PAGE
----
The department assumes that the Tax Court could only have meant to refer to the factor identified in ORS 20.075(1)(a), then asserts that ORS 20.075(1)(a) does not go so far, and then draws the conclusion that the Tax Court therefore abused its discretion. If we were to accept the department's position, however, we would place form over substance. A court is not limited to considering only prelit-igation willfulness in deciding whether to award fees. The court also may consider any “other factors as the court may consider appropriate.” ORS 20.075(1)(h). We do not discern any legal error in basing an award of attorney fees in part on a party's persistence in pursuing an objectively unreasonable position during the litigation. Nor was it legally erroneous for the court to characterize such persistence as “willful,” regardless of whether that term might have a more technical definition in subsection (1)(a) (as the department suggests). Accordingly, we reject the department's contrary argument.
The department also asserts that the Tax Court lacked a factual basis in the record to find that the department's position “more likely than not” hindered settlement. See ORS 20.075(1)(f) (court may consider”[t]he objective reasonableness of the parties *** in pursuing settlement of the dispute”). The department objects that there is no direct evidence in the record regarding settlement discussions. We do not believe that the Tax Court erred in drawing infer-ences from the evidence that was in the record. By the time of trial, taxpayer had proposed a value that was 95 percent of the BOPTA valuation. The department's proposed value, however, was more than twice the BOPTA value. In her petition for attorney fees, taxpayer offered evidence that the department had not expressed any desire to settle the case. In light of that evidence, the court did not err factually in inferring that the department's unreasonably high valuation hindered settlement.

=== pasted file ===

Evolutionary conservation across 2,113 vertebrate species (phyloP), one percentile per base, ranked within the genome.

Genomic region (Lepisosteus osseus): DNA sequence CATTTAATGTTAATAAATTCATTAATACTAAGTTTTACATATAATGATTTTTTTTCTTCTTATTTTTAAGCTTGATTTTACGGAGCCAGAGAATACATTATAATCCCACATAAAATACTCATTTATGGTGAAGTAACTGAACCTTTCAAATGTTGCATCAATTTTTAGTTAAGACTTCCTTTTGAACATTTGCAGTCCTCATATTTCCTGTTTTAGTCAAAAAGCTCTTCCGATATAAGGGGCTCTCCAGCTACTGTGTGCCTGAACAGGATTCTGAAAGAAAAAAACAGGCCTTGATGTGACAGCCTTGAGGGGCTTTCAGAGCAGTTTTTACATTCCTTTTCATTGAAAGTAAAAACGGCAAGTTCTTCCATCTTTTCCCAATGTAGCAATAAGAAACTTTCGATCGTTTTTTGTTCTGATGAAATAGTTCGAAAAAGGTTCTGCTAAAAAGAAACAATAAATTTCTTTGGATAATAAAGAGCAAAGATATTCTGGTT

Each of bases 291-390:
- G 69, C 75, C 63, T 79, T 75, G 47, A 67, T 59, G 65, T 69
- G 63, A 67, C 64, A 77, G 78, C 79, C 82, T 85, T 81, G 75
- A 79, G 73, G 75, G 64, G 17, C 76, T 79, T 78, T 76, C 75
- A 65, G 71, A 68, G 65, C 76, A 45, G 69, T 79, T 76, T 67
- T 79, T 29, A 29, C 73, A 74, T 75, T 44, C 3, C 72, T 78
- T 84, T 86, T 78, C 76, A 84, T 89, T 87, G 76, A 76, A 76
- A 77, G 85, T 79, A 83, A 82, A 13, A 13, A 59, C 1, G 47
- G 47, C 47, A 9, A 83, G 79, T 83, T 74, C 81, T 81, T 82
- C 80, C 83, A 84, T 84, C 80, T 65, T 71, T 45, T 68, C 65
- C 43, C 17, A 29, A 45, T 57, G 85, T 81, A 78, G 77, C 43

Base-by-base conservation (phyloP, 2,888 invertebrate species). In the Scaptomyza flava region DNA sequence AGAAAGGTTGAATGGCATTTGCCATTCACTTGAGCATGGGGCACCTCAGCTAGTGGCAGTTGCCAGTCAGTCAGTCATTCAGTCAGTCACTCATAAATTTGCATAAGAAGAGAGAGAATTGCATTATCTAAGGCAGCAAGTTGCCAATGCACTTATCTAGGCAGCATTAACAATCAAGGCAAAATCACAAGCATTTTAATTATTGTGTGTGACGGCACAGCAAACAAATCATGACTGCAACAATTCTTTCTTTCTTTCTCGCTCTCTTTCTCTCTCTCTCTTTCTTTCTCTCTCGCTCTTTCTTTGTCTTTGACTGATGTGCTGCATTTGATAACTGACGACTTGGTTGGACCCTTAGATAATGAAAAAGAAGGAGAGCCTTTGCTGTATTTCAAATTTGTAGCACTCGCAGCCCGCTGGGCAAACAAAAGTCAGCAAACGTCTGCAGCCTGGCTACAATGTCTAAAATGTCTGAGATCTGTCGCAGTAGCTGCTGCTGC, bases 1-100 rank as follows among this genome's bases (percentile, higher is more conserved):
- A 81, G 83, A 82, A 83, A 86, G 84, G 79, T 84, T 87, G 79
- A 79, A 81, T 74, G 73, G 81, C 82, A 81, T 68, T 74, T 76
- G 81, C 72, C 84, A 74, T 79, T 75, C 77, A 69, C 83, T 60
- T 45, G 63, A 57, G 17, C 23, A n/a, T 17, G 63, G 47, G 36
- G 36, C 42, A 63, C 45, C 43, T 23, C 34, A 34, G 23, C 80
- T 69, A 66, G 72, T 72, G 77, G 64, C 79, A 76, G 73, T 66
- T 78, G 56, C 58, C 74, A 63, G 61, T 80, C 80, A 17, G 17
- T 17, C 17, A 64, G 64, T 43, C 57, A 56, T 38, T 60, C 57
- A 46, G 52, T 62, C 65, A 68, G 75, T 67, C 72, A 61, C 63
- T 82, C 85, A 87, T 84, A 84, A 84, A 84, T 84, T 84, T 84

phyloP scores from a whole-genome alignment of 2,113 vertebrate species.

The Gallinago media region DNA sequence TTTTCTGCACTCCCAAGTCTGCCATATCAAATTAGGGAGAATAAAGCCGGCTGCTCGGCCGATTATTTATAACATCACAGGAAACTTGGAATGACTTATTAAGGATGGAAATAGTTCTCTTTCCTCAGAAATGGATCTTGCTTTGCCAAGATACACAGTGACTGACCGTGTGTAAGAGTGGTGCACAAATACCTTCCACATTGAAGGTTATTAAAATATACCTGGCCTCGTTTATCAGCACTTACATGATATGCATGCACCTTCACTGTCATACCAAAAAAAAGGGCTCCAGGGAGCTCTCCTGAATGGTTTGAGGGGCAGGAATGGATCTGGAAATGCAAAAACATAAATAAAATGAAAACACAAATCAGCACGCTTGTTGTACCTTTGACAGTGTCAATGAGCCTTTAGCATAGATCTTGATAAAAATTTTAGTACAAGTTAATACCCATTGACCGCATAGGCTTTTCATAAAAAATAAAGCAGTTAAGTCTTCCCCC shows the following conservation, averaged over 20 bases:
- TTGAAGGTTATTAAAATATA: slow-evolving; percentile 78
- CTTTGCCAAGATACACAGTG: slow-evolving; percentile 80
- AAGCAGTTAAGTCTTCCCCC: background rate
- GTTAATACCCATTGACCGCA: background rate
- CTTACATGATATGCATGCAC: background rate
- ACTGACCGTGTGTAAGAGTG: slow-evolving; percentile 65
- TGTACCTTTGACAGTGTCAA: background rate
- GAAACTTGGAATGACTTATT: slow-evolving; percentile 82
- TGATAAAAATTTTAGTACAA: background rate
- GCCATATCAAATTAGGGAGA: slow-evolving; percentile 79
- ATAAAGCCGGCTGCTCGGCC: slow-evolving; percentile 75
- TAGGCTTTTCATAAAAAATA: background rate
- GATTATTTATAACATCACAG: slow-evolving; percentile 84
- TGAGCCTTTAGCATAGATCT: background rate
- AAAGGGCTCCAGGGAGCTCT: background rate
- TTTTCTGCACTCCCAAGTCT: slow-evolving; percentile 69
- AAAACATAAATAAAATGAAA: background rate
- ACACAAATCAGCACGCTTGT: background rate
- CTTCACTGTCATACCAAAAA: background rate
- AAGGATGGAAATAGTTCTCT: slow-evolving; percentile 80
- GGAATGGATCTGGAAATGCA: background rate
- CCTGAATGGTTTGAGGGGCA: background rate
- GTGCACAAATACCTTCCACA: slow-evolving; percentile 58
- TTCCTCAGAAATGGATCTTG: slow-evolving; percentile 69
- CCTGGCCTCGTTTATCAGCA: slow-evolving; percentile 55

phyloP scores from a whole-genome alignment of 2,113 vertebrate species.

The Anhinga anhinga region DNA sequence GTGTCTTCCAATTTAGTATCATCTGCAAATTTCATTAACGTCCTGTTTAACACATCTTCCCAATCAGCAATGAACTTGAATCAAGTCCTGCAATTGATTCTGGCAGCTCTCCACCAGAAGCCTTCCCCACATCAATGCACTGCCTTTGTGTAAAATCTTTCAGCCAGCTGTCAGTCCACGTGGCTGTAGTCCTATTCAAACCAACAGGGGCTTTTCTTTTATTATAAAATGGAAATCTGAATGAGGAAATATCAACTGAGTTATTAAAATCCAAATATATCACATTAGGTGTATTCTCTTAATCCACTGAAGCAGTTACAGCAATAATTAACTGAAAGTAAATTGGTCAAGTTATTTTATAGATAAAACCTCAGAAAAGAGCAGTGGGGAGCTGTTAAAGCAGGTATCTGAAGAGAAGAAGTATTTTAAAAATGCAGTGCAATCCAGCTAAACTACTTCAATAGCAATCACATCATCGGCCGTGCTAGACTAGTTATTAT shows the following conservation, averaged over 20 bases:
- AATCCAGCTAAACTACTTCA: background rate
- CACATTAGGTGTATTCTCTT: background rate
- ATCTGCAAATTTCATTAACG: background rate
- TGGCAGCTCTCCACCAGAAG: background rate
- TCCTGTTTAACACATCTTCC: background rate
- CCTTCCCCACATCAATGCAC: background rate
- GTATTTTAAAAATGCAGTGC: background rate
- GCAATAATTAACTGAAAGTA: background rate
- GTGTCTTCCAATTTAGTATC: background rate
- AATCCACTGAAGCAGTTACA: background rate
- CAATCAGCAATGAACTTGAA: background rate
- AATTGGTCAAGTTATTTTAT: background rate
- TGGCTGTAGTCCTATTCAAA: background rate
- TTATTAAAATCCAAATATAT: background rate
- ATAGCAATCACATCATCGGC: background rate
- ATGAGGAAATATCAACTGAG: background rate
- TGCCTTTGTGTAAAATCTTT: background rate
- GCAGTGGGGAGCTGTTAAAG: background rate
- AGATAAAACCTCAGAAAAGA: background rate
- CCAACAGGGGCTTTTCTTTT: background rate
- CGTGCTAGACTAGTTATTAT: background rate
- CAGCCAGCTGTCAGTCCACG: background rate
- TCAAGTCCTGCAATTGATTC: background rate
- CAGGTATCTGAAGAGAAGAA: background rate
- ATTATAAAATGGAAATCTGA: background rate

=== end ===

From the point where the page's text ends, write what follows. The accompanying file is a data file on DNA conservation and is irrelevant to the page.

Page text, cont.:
As noted, however, we nevertheless conclude that the Tax Court's exercise of discretion was based in part on an incorrect factor. Specifically, the court's order awarding attorney fees stated: